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A year after wedding, British monarchy basks in 'Kate effect'

The Duchess of Cambridge, formerly known as Kate Middleton, enjoys widespread popularity a year after marrying Prince William. 

By Mian RidgeCorrespondent / April 29, 2012

Kate, the Duchess of Cambridge, during her visit to Canada last summer.

Robert F. Bukaty/AP/File



For decades, wax replicas of Queen Elizabeth II and her husband the Duke of Edinburgh have smiled benignly upon visitors from the central stage of the throne room at Madame Tussauds.

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They were edged over earlier this month to make space for the Duke and Duchess of Cambridge amid expectations that the duchess (formerly known as Kate Middleton), dressed in the blue dress she wore for her engagement photo, her long, shiny locks perfectly copied, would replace the queen as the attraction’s most touched and photographed waxwork.

Since Kate Middleton married Prince William in April last year, she has replaced the late Princess Diana as the “people’s princess,” an expression originally coined for Diana by the former British prime minister, Tony Blair.

Newspapers fawn over Kate's grace and beauty. There is repeated talk of the “Kate effect” on clothing brands that see their sales soar after she wears them. Crowds yell for her at her increasing number of public appearances. The shouts are loudest when she accompanies her husband, with whom she enjoys an evident happiness.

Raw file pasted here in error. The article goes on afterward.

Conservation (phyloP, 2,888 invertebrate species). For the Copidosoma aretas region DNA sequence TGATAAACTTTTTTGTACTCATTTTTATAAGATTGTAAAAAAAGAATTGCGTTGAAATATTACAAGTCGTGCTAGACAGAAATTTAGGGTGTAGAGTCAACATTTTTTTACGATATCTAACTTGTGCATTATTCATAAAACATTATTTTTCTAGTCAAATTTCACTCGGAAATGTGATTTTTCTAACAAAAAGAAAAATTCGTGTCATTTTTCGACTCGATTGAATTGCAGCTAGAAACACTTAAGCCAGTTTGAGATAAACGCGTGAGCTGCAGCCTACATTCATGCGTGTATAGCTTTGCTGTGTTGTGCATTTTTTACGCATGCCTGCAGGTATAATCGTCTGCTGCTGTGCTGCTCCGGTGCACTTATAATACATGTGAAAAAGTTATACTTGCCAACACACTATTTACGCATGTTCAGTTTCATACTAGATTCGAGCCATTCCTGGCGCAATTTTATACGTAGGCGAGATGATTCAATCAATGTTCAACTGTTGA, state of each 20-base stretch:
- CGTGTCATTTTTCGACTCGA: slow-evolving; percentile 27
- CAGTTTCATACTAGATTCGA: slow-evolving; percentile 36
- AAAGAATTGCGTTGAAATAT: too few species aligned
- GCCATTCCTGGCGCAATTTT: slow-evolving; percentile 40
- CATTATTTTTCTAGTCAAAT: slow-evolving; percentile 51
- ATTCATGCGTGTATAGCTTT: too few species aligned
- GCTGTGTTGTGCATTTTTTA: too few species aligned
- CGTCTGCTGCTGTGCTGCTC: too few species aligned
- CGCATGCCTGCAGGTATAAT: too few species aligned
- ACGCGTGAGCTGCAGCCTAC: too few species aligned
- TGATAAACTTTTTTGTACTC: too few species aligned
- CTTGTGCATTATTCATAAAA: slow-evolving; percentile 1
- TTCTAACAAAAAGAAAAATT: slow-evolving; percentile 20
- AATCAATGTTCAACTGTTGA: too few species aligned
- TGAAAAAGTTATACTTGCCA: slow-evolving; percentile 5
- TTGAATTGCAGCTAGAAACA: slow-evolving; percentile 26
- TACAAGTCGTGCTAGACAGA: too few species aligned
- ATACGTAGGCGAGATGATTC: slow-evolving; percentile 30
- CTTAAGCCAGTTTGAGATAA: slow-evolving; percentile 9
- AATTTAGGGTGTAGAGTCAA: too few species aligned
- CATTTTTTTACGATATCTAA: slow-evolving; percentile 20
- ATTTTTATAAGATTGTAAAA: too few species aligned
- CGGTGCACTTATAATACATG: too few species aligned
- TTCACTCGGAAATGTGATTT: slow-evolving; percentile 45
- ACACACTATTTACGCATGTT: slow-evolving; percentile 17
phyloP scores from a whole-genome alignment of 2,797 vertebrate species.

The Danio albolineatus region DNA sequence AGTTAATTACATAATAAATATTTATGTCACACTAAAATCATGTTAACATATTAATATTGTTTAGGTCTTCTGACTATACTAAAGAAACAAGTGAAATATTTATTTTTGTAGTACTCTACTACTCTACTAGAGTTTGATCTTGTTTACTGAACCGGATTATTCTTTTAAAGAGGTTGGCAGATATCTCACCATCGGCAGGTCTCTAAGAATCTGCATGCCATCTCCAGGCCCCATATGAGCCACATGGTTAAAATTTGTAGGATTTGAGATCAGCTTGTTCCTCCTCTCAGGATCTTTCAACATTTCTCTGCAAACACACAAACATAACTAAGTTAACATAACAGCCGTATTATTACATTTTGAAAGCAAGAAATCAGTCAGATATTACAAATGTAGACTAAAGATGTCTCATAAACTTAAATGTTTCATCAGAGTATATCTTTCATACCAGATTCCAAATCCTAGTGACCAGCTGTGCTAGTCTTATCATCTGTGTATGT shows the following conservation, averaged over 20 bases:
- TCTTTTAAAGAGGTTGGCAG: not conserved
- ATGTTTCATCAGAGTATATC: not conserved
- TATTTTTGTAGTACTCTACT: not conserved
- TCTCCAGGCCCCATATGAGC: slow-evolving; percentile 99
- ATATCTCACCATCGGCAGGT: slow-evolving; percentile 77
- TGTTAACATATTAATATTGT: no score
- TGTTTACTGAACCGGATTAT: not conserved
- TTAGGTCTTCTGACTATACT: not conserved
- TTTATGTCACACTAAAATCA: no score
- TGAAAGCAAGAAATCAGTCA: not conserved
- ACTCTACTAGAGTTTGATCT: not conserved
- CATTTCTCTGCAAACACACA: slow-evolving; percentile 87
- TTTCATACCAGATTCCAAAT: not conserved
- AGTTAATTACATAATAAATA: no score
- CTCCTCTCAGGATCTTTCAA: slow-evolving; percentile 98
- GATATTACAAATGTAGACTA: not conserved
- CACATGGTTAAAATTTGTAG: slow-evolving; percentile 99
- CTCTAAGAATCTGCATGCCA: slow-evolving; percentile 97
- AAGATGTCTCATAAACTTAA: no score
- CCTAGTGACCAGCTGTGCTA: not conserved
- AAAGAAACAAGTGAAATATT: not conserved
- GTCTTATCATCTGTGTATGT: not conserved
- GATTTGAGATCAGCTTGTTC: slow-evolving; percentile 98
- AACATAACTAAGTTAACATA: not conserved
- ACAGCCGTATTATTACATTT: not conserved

“She is really terribly popular,” says Ingrid Seward, editor-in-chief of Majesty magazine and a pundit on the royal family. “She’s believable – gorgeous but not uber-glam. She’s socially so adept – she can talk to trees. She makes it all look so easy when in fact I think it must be a little scarier than that.”

Her effect on the public image of the royal family has been particularly powerful.

“She’s been great for them [the royals] – they must be thanking their lucky stars for her," says Ms. Seward, who thinks that Kate's social background has been a particular benefit. Kate is often referred to in the media as a “commoner,” meaning she is middle class rather than aristocratic; though she is at the wealthy end of that grouping, having attended a high school that costs 15,000 pounds ($24,400) a year.

“A lot of aristocrats think they are grander than the royal family whereas Kate exudes a sense of 'This is the epitome of all my dreams',” says Seward.

Learning to live in the spotlight

Kate’s arrival coincides with a positive time for the royal family. The queen celebrates her diamond jubilee this year, with street parties planned throughout the country. Earlier this month Prince Harry, William’s younger brother, proved himself a charming diplomat on his first overseas tour overseas on behalf of the queen.


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